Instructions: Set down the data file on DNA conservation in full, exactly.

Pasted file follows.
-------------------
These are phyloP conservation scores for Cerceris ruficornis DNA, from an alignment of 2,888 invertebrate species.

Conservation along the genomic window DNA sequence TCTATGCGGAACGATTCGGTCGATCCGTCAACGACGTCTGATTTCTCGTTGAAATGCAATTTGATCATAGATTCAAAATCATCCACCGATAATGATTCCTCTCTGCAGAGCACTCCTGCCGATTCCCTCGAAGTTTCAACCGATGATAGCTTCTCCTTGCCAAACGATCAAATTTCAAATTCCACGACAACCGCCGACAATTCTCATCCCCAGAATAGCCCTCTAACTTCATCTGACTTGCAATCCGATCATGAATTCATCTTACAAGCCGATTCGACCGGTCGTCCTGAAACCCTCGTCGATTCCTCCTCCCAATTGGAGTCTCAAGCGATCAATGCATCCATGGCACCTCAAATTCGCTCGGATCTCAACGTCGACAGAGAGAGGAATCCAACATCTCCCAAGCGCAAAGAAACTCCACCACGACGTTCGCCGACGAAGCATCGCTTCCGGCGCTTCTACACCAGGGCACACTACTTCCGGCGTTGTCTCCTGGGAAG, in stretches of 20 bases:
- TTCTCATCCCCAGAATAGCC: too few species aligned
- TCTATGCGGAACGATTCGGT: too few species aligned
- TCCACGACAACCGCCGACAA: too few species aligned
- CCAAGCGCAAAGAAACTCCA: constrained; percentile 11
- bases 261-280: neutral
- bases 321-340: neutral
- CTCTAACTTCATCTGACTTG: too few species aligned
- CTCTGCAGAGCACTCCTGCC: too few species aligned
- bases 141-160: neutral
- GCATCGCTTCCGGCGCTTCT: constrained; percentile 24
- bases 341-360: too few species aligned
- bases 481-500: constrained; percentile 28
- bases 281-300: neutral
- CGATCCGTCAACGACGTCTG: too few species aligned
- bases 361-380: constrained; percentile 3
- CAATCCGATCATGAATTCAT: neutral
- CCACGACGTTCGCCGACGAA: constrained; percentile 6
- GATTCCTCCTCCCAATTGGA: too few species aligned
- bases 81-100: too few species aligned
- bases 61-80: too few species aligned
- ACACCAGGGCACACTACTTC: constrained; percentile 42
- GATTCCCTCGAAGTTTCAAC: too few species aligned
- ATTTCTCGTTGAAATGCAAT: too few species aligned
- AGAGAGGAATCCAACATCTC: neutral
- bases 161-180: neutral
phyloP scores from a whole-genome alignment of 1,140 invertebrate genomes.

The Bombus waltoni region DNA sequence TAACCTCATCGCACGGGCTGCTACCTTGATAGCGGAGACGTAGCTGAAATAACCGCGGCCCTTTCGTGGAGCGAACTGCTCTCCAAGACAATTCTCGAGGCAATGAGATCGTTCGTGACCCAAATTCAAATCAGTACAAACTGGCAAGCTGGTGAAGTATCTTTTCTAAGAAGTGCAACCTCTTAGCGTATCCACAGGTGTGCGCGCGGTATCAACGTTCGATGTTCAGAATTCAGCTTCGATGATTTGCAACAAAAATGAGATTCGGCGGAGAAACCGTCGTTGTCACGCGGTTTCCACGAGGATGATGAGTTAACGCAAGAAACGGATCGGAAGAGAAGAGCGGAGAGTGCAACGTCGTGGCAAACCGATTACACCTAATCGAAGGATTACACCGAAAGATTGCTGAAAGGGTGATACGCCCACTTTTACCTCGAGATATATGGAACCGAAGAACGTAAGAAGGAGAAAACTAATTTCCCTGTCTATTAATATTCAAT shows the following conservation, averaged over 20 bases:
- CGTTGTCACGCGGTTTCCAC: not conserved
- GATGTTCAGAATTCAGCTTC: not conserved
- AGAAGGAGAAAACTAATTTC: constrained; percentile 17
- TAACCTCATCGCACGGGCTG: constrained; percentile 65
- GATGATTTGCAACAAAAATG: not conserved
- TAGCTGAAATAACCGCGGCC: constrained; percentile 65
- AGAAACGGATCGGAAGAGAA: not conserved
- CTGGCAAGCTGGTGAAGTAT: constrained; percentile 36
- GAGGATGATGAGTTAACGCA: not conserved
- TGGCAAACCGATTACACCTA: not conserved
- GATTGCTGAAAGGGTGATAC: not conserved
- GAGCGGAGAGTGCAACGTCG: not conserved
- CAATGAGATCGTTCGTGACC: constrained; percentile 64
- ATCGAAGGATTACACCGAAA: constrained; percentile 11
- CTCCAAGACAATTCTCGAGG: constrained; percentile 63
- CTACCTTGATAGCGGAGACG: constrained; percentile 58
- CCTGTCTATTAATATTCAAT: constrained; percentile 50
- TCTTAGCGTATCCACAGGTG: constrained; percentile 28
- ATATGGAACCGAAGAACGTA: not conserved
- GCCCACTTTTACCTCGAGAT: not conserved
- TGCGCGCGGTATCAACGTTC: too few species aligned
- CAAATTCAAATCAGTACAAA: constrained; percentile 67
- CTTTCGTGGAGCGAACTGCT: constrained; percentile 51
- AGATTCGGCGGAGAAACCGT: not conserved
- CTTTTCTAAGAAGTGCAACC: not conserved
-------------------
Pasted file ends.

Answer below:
These are phyloP conservation scores for Cerceris ruficornis DNA, from an alignment of 2,888 invertebrate species.

Conservation along the genomic window DNA sequence TCTATGCGGAACGATTCGGTCGATCCGTCAACGACGTCTGATTTCTCGTTGAAATGCAATTTGATCATAGATTCAAAATCATCCACCGATAATGATTCCTCTCTGCAGAGCACTCCTGCCGATTCCCTCGAAGTTTCAACCGATGATAGCTTCTCCTTGCCAAACGATCAAATTTCAAATTCCACGACAACCGCCGACAATTCTCATCCCCAGAATAGCCCTCTAACTTCATCTGACTTGCAATCCGATCATGAATTCATCTTACAAGCCGATTCGACCGGTCGTCCTGAAACCCTCGTCGATTCCTCCTCCCAATTGGAGTCTCAAGCGATCAATGCATCCATGGCACCTCAAATTCGCTCGGATCTCAACGTCGACAGAGAGAGGAATCCAACATCTCCCAAGCGCAAAGAAACTCCACCACGACGTTCGCCGACGAAGCATCGCTTCCGGCGCTTCTACACCAGGGCACACTACTTCCGGCGTTGTCTCCTGGGAAG, in stretches of 20 bases:
- TTCTCATCCCCAGAATAGCC: too few species aligned
- TCTATGCGGAACGATTCGGT: too few species aligned
- TCCACGACAACCGCCGACAA: too few species aligned
- CCAAGCGCAAAGAAACTCCA: constrained; percentile 11
- bases 261-280: neutral
- bases 321-340: neutral
- CTCTAACTTCATCTGACTTG: too few species aligned
- CTCTGCAGAGCACTCCTGCC: too few species aligned
- bases 141-160: neutral
- GCATCGCTTCCGGCGCTTCT: constrained; percentile 24
- bases 341-360: too few species aligned
- bases 481-500: constrained; percentile 28
- bases 281-300: neutral
- CGATCCGTCAACGACGTCTG: too few species aligned
- bases 361-380: constrained; percentile 3
- CAATCCGATCATGAATTCAT: neutral
- CCACGACGTTCGCCGACGAA: constrained; percentile 6
- GATTCCTCCTCCCAATTGGA: too few species aligned
- bases 81-100: too few species aligned
- bases 61-80: too few species aligned
- ACACCAGGGCACACTACTTC: constrained; percentile 42
- GATTCCCTCGAAGTTTCAAC: too few species aligned
- ATTTCTCGTTGAAATGCAAT: too few species aligned
- AGAGAGGAATCCAACATCTC: neutral
- bases 161-180: neutral
phyloP scores from a whole-genome alignment of 1,140 invertebrate genomes.

The Bombus waltoni region DNA sequence TAACCTCATCGCACGGGCTGCTACCTTGATAGCGGAGACGTAGCTGAAATAACCGCGGCCCTTTCGTGGAGCGAACTGCTCTCCAAGACAATTCTCGAGGCAATGAGATCGTTCGTGACCCAAATTCAAATCAGTACAAACTGGCAAGCTGGTGAAGTATCTTTTCTAAGAAGTGCAACCTCTTAGCGTATCCACAGGTGTGCGCGCGGTATCAACGTTCGATGTTCAGAATTCAGCTTCGATGATTTGCAACAAAAATGAGATTCGGCGGAGAAACCGTCGTTGTCACGCGGTTTCCACGAGGATGATGAGTTAACGCAAGAAACGGATCGGAAGAGAAGAGCGGAGAGTGCAACGTCGTGGCAAACCGATTACACCTAATCGAAGGATTACACCGAAAGATTGCTGAAAGGGTGATACGCCCACTTTTACCTCGAGATATATGGAACCGAAGAACGTAAGAAGGAGAAAACTAATTTCCCTGTCTATTAATATTCAAT shows the following conservation, averaged over 20 bases:
- CGTTGTCACGCGGTTTCCAC: not conserved
- GATGTTCAGAATTCAGCTTC: not conserved
- AGAAGGAGAAAACTAATTTC: constrained; percentile 17
- TAACCTCATCGCACGGGCTG: constrained; percentile 65
- GATGATTTGCAACAAAAATG: not conserved
- TAGCTGAAATAACCGCGGCC: constrained; percentile 65
- AGAAACGGATCGGAAGAGAA: not conserved
- CTGGCAAGCTGGTGAAGTAT: constrained; percentile 36
- GAGGATGATGAGTTAACGCA: not conserved
- TGGCAAACCGATTACACCTA: not conserved
- GATTGCTGAAAGGGTGATAC: not conserved
- GAGCGGAGAGTGCAACGTCG: not conserved
- CAATGAGATCGTTCGTGACC: constrained; percentile 64
- ATCGAAGGATTACACCGAAA: constrained; percentile 11
- CTCCAAGACAATTCTCGAGG: constrained; percentile 63
- CTACCTTGATAGCGGAGACG: constrained; percentile 58
- CCTGTCTATTAATATTCAAT: constrained; percentile 50
- TCTTAGCGTATCCACAGGTG: constrained; percentile 28
- ATATGGAACCGAAGAACGTA: not conserved
- GCCCACTTTTACCTCGAGAT: not conserved
- TGCGCGCGGTATCAACGTTC: too few species aligned
- CAAATTCAAATCAGTACAAA: constrained; percentile 67
- CTTTCGTGGAGCGAACTGCT: constrained; percentile 51
- AGATTCGGCGGAGAAACCGT: not conserved
- CTTTTCTAAGAAGTGCAACC: not conserved